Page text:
Thanks for the most awesome compliment.
Just one peek at the Leica M9 in the photo below is enough to make any photographer without equipment insurance think twice…
Bang one drop and there it is an $8000 + paperweight. Even a lucky cat was no help to it.
A complete write off sadly.
There are a couple of really good companies who specialise in camera insurance we can recommend both of them.
Many of our customers know we have a rather large and rapidly expanding old film camera collection which has become our pride and joy.
Last week a customer donated his complete Czechoslovakian TLR camera collection which has every model made pre Meopta and post Meopta ( except for the very first model). Awesome thanks Mark they are proudly on display now.
Got an old classic camera you don’t want gathering dust then donate it to us let us know what you have and if we don’t have it in our collection we will even pay the postage !
Sirui tripods have been getting great reviews across the web. The best selling travel tripod the T-025 is tested in depth on the Pentax Forum here T-025X Review.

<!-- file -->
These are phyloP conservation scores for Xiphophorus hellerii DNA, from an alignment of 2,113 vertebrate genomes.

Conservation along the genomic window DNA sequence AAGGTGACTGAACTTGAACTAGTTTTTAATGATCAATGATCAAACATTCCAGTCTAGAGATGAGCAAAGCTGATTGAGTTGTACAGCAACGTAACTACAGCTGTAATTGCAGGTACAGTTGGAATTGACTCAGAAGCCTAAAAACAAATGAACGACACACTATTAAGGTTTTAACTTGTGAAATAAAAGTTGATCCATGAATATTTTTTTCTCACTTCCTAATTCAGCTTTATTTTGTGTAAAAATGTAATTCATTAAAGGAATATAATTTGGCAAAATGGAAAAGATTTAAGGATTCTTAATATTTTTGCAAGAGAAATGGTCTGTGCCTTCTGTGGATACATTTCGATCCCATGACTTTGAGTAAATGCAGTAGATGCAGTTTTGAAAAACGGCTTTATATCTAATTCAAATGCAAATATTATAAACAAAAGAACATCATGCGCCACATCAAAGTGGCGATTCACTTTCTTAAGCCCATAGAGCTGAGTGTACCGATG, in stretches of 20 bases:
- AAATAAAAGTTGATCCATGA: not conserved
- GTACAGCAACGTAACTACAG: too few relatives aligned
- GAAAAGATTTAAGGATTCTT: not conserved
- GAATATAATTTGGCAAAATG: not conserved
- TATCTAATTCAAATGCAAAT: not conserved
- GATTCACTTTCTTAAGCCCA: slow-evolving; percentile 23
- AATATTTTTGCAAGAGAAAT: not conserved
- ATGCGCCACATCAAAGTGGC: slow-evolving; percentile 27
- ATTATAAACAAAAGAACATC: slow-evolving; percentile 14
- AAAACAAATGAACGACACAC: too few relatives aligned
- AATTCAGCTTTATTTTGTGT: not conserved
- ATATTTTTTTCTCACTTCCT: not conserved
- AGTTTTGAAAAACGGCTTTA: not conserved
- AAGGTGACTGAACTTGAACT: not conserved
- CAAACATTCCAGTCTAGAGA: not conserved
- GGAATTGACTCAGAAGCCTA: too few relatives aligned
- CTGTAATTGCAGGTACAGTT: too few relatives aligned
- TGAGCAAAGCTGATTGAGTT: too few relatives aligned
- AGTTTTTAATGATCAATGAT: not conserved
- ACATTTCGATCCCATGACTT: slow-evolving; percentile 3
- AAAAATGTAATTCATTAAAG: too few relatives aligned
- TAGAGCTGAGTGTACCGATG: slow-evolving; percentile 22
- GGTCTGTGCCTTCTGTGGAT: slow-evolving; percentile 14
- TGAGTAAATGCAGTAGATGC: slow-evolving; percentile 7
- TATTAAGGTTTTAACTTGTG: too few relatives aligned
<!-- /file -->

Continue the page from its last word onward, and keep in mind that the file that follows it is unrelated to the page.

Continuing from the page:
At just under 800 grams this is the go to travel tripod for the smaller camera set!
DP REVIEW gives the SIRUI T 2005X the heads up as best in class for an Alloy travel tripod, though we much prefer the carbon version the T-2205X due to its light weight and sexy feel.
The next model up in the Sirui tripods is the T-2205X and T-2204X which are good enough for a DSR and longer lens setup for serious photography while travelling.
The factory and HQ was pretty cool to see!
Sirui products are available at our online store open 24/7 Mainlinephoto.
Voigtländer has announced a highly anticipated and improved 25mm 0.95 MFT lens expected to land in March.
With tack-sharp optics and that solid brass “Leica” feel, this lens just got much better for those wishing to use it for serious videography work. Here’s a photo I took last year with the first model and my Olympus OM-D.
Want one? Own a 25mm already and have a photo you’re proud of? Tell us about it below!
82 years is a long time for anything to run for, let alone a very precise instrument such as this. Granted, there have been signs of a qualified technician servicing this but as far as we can tell, all the visible parts are original. You can see how the once white ink has corroded (or more likely, allowed for corrosive elements to come in contact with) the glossy black finish to leave an interesting scarring effect. All the speeds are dead on still (probably thanks to the CLA it’s had somewhere along the line) and the wind on is still smooth.
Very cool! It’s clearly seen some careful and consistent use which is in my opinion the only practical way to ensure a long life for your vintage gear.
Tell us about your oldest camera below!